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Thirteen Month gap Between Protected Activity and Alleged Retaliation Leads To Summary Judgment For Employer

In Anderson v. Donahoe, a U.S. Postal Service employee suffered from asthma. The employee claimed his employer failed to accommodate his disability which allegedly arose due to flare ups of his condition that he experienced while working as a part-time mail processor. For seven years, from 2002 through 2009, the employee filed multiple complaints with the Equal Employment Opportunity Commission (EEOC) and the Occupational Safety and Health Administration (OSHA) in addition to union grievances, requesting a reasonable accommodation of his disability. During the same seven-year period, the employee had extended periods of absences from work. The employee sued his employer claiming that it had violated the Americans with Disability Act (ADA), the Family Medical Leave Act (FMLA), and the Rehabilitation Act. The trial court granted the employer summary judgment. The employee appealed. The Seventh Circuit of the U.S. Court of Appeals affirmed the granting of summary judgment against the employee.

The employee had a long standing diagnosed condition of chronic persistent bronchial asthma, and thus, his request for a reasonable accommodation centered on his contention that his workplace was damp and had enough mold and mildew to make him ill. In response to the employee's initial OSHA complaint, the employer hired an inspector to conduct tests and then later undertook $32,000 in renovations and remedial work to remove the mold. The employee's treating doctor wrote that to accommodate the employee's condition, he should be assigned to a post in the security office or a comparable work environment outside of the mail sorting area. The employer did not grant that request. What then started was a series of back and forth communications between the employee, his employer, and the treating physician allergy immunologist, with the employee repeatedly attesting to the symptoms of illness experienced only at his workplace, and the employer claiming it offered the employee masks to wear while at work and had a separate medical opinion clearing the employment to return to work.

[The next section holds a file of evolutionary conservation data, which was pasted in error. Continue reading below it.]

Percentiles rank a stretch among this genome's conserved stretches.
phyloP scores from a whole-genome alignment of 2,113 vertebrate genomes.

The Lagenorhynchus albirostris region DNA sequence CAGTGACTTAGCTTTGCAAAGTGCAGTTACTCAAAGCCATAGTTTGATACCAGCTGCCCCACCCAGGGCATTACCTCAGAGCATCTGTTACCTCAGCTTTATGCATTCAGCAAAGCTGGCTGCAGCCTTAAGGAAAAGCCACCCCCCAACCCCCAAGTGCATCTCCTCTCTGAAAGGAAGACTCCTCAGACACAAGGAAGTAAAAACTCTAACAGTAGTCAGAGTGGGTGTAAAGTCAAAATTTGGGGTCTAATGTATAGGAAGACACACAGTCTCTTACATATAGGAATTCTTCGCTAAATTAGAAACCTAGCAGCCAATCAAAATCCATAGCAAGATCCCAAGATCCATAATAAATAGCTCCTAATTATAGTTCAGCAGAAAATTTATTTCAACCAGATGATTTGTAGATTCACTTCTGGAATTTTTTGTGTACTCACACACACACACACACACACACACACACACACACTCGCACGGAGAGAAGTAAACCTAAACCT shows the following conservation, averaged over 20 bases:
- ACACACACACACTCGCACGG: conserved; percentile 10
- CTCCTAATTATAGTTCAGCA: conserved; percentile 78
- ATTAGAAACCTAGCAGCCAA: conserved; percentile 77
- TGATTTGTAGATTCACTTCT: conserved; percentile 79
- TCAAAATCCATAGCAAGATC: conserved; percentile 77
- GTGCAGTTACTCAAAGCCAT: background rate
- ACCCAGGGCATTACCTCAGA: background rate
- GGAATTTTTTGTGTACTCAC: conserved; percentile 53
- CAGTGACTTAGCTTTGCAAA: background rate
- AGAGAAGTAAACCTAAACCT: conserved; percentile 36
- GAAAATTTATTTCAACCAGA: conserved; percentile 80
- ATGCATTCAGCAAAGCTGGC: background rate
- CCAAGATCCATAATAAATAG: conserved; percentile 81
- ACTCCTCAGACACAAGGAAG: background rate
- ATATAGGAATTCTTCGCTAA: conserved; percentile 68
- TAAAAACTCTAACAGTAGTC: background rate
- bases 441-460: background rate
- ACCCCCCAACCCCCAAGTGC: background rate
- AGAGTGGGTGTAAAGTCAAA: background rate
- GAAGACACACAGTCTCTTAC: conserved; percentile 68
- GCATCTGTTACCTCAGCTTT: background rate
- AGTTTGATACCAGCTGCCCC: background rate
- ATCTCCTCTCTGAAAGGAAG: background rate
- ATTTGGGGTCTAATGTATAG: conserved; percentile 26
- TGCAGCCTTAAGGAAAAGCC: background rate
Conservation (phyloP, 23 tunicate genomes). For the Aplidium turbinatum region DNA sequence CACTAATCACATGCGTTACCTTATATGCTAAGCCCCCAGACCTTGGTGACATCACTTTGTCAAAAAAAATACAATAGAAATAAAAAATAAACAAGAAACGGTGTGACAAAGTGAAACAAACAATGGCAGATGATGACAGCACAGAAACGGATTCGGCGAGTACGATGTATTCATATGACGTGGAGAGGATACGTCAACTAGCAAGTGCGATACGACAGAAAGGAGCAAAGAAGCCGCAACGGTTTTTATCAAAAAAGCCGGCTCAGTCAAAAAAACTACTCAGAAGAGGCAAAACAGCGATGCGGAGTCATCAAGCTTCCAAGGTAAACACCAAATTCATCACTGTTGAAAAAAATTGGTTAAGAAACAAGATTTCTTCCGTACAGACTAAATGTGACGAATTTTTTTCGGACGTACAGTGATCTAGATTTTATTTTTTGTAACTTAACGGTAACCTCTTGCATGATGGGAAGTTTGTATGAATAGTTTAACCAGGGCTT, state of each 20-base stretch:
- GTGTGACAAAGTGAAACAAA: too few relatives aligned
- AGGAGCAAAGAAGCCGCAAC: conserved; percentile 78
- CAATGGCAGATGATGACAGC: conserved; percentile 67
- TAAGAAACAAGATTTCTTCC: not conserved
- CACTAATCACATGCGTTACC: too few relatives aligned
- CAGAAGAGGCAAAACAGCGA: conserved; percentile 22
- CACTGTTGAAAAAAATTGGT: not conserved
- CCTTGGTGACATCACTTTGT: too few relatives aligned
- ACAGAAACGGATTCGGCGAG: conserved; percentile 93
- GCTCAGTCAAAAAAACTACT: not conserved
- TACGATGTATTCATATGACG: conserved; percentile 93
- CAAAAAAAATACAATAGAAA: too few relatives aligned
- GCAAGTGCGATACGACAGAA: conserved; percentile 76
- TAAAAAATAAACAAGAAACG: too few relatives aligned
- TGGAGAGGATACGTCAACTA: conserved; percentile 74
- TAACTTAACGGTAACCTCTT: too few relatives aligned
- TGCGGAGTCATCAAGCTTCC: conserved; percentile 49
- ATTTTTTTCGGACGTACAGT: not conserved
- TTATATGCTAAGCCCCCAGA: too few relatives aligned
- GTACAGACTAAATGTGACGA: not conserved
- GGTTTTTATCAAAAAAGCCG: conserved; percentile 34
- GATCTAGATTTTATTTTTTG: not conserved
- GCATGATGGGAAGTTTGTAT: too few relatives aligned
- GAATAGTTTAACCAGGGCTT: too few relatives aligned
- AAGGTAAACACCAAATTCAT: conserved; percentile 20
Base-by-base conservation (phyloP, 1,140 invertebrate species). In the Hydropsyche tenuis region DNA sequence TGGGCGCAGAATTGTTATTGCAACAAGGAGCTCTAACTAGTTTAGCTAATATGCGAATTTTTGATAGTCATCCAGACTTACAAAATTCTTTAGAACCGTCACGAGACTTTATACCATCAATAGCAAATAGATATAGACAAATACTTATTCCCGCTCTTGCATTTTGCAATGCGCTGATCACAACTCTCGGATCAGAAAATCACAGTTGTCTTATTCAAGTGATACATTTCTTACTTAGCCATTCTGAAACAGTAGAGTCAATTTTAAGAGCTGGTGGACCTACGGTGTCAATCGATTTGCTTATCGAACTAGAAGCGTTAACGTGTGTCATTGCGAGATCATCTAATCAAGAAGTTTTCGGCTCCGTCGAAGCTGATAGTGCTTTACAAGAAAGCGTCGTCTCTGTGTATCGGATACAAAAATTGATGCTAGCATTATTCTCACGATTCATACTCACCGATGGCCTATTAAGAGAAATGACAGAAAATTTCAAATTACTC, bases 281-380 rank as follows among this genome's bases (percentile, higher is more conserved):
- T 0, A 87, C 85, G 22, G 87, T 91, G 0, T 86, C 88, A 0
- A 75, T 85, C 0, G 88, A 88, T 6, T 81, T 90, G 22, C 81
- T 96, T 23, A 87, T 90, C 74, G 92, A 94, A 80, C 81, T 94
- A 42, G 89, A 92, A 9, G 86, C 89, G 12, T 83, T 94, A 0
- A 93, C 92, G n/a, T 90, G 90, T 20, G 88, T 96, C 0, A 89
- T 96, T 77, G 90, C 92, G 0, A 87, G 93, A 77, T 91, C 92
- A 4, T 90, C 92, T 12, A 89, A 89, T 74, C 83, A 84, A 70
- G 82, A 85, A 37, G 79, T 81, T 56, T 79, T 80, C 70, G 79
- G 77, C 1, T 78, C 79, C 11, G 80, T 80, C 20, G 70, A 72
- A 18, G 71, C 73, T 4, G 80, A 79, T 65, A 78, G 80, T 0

After an unsuccessful charge with the EEOC, the employee filed suit against the employer alleging unlawful discrimination based on race, sex, age, disability, harassment, retaliation, and failure to accommodate his disability. When the employer filed its motion for summary judgment, the employee first raised a claim under the FMLA. The trial court granted the employer summary judgment based upon a lack of evidence that the employer had not accommodated the employee's asthma in retaliation for his prior EEOC and OSHA complaints. Moreover, while the employee did not receive his specifically requested accommodation of an assignment to a different work location, the trial court found no causal connection between his protected activity, his filing of EEO and OSHA complaints, and his treatment at work. The trial court also decided that the employee had forfeited or failed on the merits with respect to his FMLA, failure to reasonably accommodate, and Rehabilitation Act claims. 

On appeal, the Seventh Circuit stressed that the employee had to provide direct or indirect evidence to support his claims of retaliation discrimination under the Rehabilitation Act. Lacking evidence of an event comparable to an adverse admission by the employer, the employee sought to prevent summary judgment with indirect evidence. With indirect evidence, the employee could try to point to suspicious occurrences, timing, and statements, and compare treatment of similarly situated employees to show that the reason for the employer's discipline was pretextual. All the employee had, however, was evidence of suspicious timing and pretext which failed to create a material issue of fact. The biggest deficiency in the evidence was the 13 month gap between the employee's protected activity of seeking a reasonable accommodation and the disciplinary action taken by the employer.

The Seventh Circuit also underscored the absence of any evidence that employees who did not file EEO or OSHA complaints were treated any differently by the employer. Finally, the Seventh Circuit rejected the remaining claims of the employee on the grounds that they were not properly asserted through an amended complaint and could not be raised for the first time in response to a motion for summary judgment.

The Anderson opinion serves as a reminder to employers not to take hasty disciplinary action against employees who claim to have disabilities. Instead, a steady documentation of subsequent work rule violations, while also taking steps to reasonably accommodate an employee, may well be recognized by courts as building sufficient grounds for a non-retaliatory termination. To navigate the shoals of such situations, employers should work closely with their counsel.

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